Crime Fighter: Detective David Sweet

Crime Fighters, Crime Writers

After attending a local writer’s conference this year, I was inspired to start a new blog series for some of the writers that I was privileged to learn from at the conference, and which may be expanded to other participants in the future. This series is “Crime Fighters, Crime Writers” and will feature real life policemen/emergency services workers who are also authors.

I had such a great time at the conference playing with emergency equipment, handling weapons, and hearing stories of their service, I had to share them with you too!

This post is the first in the Crime Fighters, Crime Writers series. More to come!

Crime Fighter: Detective David Sweet

DAVID SWEET is an active-duty Homicide Detective with the Calgary Police Service with twenty years on the job. He has worked in the Drug Unit and the Organized Crime Section, and he teaches new recruits and presents at law enforcement conferences and various community groups.
SARAH KADES GRAHAM spent a decade as an archaeologist before becoming a cultural translator for Indigenous communities and oil companies eight years ago. She sits on the board of directors of When Words Collide, an Auroa-award winning reader and writer festival, and writes action adventure romantic fiction under the pseudonym Sarah Kades.

Detective Sweet’s web page

Crime Writer: Skeletons in My Closet

Skeletons in My Closet is an unorthodox police memoir taking readers on a ride-along like no other, revealing poignant truths about life and death, and how we can all work and live together. Danger and grit pair with humour and compassion in this gripping, fresh read. Dave Sweet, a conservative, veteran homicide detective has teamed up with Sarah Graham, a liberal, optimistic author to write this universal life-lessons book.


More than a year ago, I was sitting around a pool in Palm Springs, California, watching my kids play while I stretched out on my lounger, cold drink in hand. I had just finished an investigation where a young mother had been murdered, her half-naked body dumped in a drainage ditch, not to be found for months. Her little boy was left to be raised by strangers, the father had been sentenced to life and now sat in a jail cell for the senseless crime.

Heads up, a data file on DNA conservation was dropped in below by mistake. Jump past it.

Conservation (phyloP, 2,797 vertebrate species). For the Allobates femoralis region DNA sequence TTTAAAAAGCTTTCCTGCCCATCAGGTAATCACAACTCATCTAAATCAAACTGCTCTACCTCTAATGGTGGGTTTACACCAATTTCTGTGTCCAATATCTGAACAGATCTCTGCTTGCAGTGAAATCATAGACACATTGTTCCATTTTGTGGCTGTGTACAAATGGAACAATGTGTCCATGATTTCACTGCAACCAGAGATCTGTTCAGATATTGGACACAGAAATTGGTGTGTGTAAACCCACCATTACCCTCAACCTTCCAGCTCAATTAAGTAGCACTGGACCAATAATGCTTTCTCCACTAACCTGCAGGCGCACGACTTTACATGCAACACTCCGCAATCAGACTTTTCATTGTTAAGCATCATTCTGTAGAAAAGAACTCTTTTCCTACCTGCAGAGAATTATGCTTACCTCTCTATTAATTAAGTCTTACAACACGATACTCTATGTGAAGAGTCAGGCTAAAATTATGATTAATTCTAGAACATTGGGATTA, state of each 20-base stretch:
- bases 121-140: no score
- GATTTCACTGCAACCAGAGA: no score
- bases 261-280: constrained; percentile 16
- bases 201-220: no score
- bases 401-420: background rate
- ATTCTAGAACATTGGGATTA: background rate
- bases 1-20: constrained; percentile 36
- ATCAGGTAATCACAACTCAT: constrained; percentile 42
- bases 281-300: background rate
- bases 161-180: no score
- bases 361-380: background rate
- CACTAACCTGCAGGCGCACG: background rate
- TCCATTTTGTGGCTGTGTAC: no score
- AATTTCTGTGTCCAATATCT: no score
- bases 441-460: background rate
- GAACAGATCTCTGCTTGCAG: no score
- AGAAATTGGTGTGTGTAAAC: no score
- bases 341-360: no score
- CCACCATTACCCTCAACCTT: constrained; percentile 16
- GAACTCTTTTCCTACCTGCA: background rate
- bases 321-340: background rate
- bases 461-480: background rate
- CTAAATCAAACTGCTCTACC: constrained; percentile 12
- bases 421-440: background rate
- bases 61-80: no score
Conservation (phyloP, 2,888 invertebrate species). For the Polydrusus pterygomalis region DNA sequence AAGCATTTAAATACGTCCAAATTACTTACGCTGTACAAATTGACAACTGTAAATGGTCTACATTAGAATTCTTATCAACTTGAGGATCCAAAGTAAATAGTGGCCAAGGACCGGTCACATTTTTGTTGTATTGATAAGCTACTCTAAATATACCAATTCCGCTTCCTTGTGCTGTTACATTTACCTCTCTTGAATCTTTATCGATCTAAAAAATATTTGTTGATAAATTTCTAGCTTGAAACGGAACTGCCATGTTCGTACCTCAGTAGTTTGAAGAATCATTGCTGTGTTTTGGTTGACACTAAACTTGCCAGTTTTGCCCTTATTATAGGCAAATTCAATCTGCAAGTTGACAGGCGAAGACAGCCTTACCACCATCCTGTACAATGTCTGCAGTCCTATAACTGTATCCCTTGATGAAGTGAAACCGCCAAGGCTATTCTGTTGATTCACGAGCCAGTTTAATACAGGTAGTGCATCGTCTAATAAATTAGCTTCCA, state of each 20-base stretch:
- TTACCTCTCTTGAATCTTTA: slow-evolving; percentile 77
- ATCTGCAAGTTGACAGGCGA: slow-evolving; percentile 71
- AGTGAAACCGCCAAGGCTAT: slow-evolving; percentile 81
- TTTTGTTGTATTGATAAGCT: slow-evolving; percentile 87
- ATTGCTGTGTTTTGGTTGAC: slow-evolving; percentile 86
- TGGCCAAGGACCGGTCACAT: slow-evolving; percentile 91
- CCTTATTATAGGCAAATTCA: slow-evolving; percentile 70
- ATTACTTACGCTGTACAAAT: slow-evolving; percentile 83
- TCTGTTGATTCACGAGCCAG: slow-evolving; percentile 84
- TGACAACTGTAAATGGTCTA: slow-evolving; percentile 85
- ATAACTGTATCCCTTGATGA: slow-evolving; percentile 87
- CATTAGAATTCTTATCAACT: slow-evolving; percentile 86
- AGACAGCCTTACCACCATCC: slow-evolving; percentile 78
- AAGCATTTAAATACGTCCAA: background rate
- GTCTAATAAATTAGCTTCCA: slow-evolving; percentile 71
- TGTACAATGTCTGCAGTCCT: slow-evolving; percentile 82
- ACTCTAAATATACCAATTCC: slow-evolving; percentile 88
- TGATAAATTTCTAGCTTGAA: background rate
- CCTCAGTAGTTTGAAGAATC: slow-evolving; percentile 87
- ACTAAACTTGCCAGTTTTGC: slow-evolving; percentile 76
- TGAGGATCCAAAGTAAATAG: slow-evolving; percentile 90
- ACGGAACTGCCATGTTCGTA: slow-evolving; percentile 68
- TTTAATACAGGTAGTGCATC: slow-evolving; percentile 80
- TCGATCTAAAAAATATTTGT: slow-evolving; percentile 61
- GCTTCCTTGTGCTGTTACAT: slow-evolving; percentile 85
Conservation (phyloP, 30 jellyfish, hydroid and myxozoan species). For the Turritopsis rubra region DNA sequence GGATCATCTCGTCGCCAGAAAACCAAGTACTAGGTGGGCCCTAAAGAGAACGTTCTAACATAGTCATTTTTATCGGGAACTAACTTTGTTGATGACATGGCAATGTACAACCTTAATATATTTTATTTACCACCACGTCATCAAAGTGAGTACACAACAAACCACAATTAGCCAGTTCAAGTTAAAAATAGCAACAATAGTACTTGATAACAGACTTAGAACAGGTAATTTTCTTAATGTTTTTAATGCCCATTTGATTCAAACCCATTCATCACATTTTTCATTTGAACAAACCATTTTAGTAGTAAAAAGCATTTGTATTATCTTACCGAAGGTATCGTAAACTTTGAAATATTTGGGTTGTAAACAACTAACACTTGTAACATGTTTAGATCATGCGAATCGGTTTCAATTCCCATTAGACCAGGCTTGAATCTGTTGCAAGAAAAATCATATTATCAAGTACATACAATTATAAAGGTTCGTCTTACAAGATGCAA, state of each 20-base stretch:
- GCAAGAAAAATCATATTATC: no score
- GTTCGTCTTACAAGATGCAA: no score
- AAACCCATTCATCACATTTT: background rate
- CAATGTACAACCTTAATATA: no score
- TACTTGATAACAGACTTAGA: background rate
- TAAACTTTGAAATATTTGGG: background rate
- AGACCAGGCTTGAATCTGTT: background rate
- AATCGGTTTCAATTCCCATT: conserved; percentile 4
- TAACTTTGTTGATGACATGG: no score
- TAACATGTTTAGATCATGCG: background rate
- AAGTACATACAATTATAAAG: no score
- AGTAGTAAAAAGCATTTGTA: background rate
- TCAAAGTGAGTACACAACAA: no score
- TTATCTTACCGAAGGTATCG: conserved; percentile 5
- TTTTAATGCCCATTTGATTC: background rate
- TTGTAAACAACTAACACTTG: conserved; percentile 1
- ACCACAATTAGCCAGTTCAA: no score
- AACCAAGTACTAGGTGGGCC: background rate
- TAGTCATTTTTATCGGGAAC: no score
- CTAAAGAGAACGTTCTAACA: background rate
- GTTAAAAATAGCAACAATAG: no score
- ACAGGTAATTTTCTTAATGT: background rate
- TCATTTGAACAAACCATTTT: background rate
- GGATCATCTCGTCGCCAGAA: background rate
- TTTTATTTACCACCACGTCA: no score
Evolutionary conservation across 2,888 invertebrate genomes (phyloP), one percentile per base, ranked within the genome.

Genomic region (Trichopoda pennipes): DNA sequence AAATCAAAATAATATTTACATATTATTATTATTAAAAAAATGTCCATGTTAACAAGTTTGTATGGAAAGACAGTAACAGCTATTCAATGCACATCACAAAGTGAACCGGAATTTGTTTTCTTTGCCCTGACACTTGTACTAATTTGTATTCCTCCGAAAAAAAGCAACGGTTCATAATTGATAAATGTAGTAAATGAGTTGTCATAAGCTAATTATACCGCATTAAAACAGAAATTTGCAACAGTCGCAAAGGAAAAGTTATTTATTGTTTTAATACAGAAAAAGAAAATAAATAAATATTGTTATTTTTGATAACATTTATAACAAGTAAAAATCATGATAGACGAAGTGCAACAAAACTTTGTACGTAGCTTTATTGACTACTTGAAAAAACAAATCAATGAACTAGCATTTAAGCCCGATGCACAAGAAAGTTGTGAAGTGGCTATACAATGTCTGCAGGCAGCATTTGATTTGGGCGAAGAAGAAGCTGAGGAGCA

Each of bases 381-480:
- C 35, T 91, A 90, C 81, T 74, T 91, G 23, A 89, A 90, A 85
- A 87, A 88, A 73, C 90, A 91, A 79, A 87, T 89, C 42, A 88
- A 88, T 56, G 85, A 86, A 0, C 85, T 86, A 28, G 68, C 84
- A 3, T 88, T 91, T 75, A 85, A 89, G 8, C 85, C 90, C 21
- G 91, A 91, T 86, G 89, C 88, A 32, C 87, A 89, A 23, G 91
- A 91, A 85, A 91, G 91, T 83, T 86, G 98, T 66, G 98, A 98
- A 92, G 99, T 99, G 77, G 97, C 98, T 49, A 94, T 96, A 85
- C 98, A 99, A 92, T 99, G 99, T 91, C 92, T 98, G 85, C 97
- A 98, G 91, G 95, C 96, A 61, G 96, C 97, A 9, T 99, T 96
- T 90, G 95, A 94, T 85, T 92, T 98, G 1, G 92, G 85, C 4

This case was no more horrific than others. It was the culmination of them that had me reflecting on my own mortality, my family, my career. We get good at handling the darker sides of human behaviour. Sometimes cases float (or catapult) into our awareness long after the reports are filed and verdicts in. This career has given opportunities for me to reflect both on my own success and family, and to realize how lucky I am. So many go through tragedy, strife, and unfortunate circumstances.

My kids live in a world where they are provided the things they need and a lot of the things they want. As I watched them play with such carefree happiness, I wished to share with them an understanding of what others go through, and the lessons many of these situations have taught me. I wanted to write a book that talked about these things, lessons from Dad that they could turn to as they grew older. My father, from whom I learned so much, passed away during this project. Everything hit home even harder.

I began outlining ideas:

‘staying out of dark places keeps you safe’,

‘just because you can do something doesn’t mean you should’,

‘not everyone lives behind white picket fences’,

‘always leave people in a better place than you found them’.
Det. David Sweet, Skeletons in my Closet

Where can I get it?

Want to get your hands on Det. Sweet’s book? Of course you do!

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